Shakespeare on the Go: Inside the Public Theater's Traveling 'Mobile Unit' 

New York Public Library via The Public Theater
New York Public Library via The Public Theater

Today, many people consider William Shakespeare’s work to be the epitome of high culture. But when the Bard was alive, he wrote plays for the average person's enjoyment. Keeping this democratic spirit alive centuries later is the Mobile Unit, a lean yet mighty branch of New York City's Public Theater that brings Shakespeare’s plays to underserved communities. They visit prisons, homeless shelters, community centers, and other venues, some of which are located in the region's poorest neighborhoods.

First established in 1957 by Public Theater founder Joseph Papp, the Mobile Unit has changed and evolved over the years, but its main goal—to make Shakespeare accessible to the masses—has remained the same. Papp knew that not everyone had the means to travel to Manhattan to see a show, so the theater pioneer decided to bring the Bard to them: From the late 1950s through the late 1970s, Papp's mobile theater traveled across New York in borrowed Department of Sanitation vehicles, staging free outdoor plays in public parks across the five boroughs. The troupe used a wooden folding stage attached to a truck bed, and portable risers held up to 700 audience members, who may have never seen a Shakespeare play otherwise.

The Public Theater's mobile unit toured off and on throughout the decades, but in 1979, it fell by the wayside: Faced with limited financial resources, the theater decided to devote their money and attention to both the company’s downtown theater space and the Delacorte Theater, the open-air stage in Central Park that has been hosting free Shakespeare in the Park performances since 1954.

In 2010, Barry Edelstein, head of the Public Theater’s Shakespeare Initiative, revived the mobile unit for the first time in over 30 years. Just like Papp, Edelstein believed that a traveling theater unit was essential if Shakespeare were to remain accessible to the masses. Even though the Public Theater gave away free Shakespeare tickets and performed inexpensive shows downtown, "the demand for this work has become so high that ... even though there is no economic barrier, there is a time barrier,” Edelstein told The Huffington Post in 2012. “You have to take a day off work, which many people cannot do. There’s also a geographic barrier. The impulse behind free tickets in Central Park is no longer achieving the mission of making access as democratic and widespread as possible.”

Edelstein modeled the rebooted Mobile Unit's basic production style off Ten Thousand Things, the Minneapolis-based nonprofit theater that performs plays for prisons, homeless shelters, and low-income centers, in addition to public audiences. The company operates with a small cast and keeps costumes, props, and sets to a minimum, allowing them to produce low-cost plays while on the move. Instead of performing plays on a stage, actors perform in the middle of a circle of folding chairs—a practical, yet intimate, approach to traveling theater.

"We took our roots and melded it with their methodology, and that's how we got the Mobile Unit today," Stephanie Ybarra, the Public Theater’s director of special artistic projects, tells Mental Floss.

Michelle Hensley, the founder and artistic director of Ten Thousand Things, came to New York to direct the Mobile Unit’s inaugural effort, a touring production of Shakespeare’s Measure for Measure in 2010. Stops included Staten Island’s now-closed Arthur Kill Correctional Facility, the Central High School/Boys & Girls Club of Newark, and the Jamaica Service Program for Older Adults, followed by a six-day sit-down run at Judson Memorial Church in the East Village.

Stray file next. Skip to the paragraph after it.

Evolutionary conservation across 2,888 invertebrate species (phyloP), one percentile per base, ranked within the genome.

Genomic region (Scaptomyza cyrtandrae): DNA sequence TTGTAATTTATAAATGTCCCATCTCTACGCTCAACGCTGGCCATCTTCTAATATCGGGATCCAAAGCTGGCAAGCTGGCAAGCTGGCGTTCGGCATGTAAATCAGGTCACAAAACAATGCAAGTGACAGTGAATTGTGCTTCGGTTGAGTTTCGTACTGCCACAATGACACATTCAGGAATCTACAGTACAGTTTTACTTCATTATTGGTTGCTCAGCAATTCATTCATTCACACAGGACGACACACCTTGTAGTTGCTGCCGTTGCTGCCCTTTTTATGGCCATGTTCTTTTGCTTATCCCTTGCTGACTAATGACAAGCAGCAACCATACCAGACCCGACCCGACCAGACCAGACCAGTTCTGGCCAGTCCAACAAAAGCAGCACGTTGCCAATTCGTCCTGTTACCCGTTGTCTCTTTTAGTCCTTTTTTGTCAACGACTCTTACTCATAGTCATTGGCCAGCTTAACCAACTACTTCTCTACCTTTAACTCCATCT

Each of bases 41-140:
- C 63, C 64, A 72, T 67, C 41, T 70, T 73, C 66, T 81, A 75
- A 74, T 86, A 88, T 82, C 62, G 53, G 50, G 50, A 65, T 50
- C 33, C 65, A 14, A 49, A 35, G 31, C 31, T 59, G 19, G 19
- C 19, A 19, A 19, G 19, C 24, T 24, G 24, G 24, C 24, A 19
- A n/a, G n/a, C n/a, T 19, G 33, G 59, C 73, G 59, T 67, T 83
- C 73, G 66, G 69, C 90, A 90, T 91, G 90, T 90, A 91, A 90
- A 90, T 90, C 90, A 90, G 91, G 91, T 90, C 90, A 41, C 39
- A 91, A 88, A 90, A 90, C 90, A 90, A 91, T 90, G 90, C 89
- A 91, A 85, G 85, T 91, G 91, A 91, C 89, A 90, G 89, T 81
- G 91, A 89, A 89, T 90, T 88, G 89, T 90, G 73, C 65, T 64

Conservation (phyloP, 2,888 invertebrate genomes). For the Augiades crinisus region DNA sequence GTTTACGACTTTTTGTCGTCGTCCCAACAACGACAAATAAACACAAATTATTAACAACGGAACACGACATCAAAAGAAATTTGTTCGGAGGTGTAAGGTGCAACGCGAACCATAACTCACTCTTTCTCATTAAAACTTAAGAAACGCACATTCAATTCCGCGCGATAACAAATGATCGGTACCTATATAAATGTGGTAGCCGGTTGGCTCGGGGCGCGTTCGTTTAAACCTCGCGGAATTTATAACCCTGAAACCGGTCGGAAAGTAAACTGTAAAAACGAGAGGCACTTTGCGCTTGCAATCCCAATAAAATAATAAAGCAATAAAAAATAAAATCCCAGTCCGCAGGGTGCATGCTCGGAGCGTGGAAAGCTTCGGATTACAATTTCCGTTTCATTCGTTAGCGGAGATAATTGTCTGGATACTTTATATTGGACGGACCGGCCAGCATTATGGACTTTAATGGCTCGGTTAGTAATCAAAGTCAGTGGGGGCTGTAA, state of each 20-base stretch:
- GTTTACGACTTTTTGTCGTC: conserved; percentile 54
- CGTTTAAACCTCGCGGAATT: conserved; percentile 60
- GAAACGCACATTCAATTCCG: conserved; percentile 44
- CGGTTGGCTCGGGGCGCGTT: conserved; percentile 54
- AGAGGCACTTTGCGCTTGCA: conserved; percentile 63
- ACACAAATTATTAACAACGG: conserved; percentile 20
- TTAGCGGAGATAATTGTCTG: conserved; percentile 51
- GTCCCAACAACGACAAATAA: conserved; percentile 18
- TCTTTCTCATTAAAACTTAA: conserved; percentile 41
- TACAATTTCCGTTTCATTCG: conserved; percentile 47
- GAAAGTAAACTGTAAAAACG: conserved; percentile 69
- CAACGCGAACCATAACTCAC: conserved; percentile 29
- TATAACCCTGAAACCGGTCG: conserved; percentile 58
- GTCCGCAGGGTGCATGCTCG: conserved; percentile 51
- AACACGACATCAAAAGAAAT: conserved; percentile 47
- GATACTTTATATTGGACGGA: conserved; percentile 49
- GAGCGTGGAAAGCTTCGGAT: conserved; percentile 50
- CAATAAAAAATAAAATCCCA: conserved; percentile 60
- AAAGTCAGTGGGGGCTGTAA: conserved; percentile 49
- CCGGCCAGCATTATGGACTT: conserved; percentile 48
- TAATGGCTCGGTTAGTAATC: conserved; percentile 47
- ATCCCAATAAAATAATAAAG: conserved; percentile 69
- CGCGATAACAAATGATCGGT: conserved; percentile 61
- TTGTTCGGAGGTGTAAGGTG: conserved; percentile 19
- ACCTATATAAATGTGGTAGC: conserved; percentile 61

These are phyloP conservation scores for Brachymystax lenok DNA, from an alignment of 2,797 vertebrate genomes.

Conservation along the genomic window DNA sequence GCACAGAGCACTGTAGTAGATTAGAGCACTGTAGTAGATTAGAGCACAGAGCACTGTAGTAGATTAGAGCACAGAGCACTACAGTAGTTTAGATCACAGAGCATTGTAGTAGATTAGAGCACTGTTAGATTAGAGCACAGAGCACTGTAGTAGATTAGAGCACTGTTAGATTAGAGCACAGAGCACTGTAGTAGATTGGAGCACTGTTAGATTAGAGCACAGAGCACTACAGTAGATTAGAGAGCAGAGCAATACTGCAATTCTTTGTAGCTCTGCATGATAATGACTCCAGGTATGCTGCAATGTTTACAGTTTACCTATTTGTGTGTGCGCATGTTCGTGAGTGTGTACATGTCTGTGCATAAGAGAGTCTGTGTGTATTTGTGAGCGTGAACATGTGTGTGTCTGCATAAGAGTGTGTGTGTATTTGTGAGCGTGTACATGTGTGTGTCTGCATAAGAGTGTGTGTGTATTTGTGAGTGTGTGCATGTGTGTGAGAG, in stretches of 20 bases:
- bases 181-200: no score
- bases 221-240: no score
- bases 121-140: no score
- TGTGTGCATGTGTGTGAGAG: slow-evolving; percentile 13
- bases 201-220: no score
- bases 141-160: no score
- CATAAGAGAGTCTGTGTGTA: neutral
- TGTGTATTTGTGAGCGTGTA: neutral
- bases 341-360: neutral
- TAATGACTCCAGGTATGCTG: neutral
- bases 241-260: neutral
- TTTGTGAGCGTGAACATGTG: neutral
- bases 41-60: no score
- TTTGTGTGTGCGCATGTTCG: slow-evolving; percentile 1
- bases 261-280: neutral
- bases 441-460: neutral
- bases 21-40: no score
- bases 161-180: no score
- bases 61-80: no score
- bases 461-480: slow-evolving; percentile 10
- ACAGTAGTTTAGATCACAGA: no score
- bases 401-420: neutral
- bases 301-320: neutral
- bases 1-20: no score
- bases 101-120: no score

Now in its seventh year, the Public Theater’s revived Mobile Unit tours New York by way of van (although the ones provided by the Sanitation Department during Papp's era have long since been abandoned). Actors, crew members, and a director pile into one van, and load a second one with props, costumes, etc. They then travel to venues across New York City and the surrounding counties, where they perform free, stripped-down versions of classic Shakespeare titles like Romeo and Juliet, Hamlet, and Macbeth.

"We get to go to all these parts of New York, and see [it] in a way I’ve never seen it," actor David Ryan Smith, a four-year veteran of the Mobile Unit who played Malvolio in a recent production of Twelfth Night, tells Mental Floss. People are "hungry for storytelling, especially in the prisons."


Joan Marcus, via The Public Theater

Mobile Unit actors perform in gyms, multipurpose rooms, and classrooms, on a portable “stage”—a 14-by-14 foot carpet, decorated to reflect the show’s theme. (For example, the one used in Twelfth Night had a pink and teal Art Deco-inspired design.) There are no stage lights nor any extraneous stage accessories; performers wear a “base costume” and change into secondary ensembles behind offstage clothing racks. Onlookers sit in a circle, transforming the space into a makeshift theater in the round. Audience sizes range anywhere from 15 to 110 people, depending on the venue’s capacity.

The Mobile Unit typically offers two free, three-week tours per year—one in the spring, another in the fall—followed by a three-week, paid sit-down performance at The Public's theater in downtown Manhattan. This spring, the Mobile Unit celebrated its 60th anniversary; to commemorate the milestone, the Public offered free tickets to Twelfth Night’s sit-down show, which ran from April 24 through May 14. Members of the public won tickets through a mobile or in-person lottery, and community organizations unable to host a visit from the Mobile Unit were given tickets to each performance.